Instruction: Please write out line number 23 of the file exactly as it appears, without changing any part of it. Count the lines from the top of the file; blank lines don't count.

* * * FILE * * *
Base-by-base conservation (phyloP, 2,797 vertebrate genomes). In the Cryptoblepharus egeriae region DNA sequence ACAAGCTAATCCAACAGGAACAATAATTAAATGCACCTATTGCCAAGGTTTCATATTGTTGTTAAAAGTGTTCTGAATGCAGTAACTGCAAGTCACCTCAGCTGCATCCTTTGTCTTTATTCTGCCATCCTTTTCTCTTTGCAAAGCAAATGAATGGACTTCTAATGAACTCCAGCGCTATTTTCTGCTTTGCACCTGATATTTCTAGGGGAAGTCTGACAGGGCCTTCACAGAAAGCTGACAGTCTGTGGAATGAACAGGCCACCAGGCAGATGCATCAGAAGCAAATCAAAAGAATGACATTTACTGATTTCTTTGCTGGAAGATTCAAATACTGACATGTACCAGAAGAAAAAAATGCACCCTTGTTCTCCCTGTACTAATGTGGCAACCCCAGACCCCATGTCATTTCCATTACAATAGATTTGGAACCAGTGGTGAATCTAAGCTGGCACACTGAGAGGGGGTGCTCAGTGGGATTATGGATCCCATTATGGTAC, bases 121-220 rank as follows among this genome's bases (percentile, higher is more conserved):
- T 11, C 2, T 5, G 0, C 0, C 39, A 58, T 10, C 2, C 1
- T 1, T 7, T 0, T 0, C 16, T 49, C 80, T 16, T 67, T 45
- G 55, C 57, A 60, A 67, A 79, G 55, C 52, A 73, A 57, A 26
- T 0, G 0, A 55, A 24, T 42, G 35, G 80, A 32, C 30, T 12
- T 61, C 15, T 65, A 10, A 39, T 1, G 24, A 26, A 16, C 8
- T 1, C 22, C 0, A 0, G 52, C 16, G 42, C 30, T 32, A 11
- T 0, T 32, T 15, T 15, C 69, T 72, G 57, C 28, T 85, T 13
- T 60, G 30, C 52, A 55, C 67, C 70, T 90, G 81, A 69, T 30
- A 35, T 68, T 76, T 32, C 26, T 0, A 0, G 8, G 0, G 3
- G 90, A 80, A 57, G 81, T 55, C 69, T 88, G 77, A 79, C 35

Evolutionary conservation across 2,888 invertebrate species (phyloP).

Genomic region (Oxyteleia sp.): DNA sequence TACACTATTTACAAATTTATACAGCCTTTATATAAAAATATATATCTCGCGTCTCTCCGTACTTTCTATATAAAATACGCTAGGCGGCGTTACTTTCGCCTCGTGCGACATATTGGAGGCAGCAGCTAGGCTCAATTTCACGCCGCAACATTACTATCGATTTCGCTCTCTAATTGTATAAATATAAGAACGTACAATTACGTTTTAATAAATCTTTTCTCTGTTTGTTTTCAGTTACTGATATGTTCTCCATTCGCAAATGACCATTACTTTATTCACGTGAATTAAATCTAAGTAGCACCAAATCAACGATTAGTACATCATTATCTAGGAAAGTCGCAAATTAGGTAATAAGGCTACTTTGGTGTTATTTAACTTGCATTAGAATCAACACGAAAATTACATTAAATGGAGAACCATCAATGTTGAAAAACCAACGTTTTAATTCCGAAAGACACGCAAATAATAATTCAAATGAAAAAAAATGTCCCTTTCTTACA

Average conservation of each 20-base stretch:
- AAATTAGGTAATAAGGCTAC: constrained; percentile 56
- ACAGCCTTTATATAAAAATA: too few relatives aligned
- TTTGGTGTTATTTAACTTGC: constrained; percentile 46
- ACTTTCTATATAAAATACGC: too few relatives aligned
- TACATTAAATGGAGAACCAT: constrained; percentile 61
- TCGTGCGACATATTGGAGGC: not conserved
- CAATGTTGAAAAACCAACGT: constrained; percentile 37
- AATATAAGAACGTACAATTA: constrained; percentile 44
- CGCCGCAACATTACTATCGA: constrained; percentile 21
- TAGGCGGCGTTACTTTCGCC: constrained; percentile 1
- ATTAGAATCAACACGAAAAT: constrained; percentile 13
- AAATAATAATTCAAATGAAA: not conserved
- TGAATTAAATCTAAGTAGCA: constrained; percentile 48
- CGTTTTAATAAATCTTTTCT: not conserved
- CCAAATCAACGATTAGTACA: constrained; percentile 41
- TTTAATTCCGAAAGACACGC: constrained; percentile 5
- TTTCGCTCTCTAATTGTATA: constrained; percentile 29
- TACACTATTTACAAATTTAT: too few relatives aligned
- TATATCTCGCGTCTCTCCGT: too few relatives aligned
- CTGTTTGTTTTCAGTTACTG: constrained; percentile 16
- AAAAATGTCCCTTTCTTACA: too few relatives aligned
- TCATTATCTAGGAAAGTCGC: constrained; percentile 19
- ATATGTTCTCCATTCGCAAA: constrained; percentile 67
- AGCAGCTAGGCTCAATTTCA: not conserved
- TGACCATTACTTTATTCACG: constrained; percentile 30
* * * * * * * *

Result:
- CGCCGCAACATTACTATCGA: constrained; percentile 21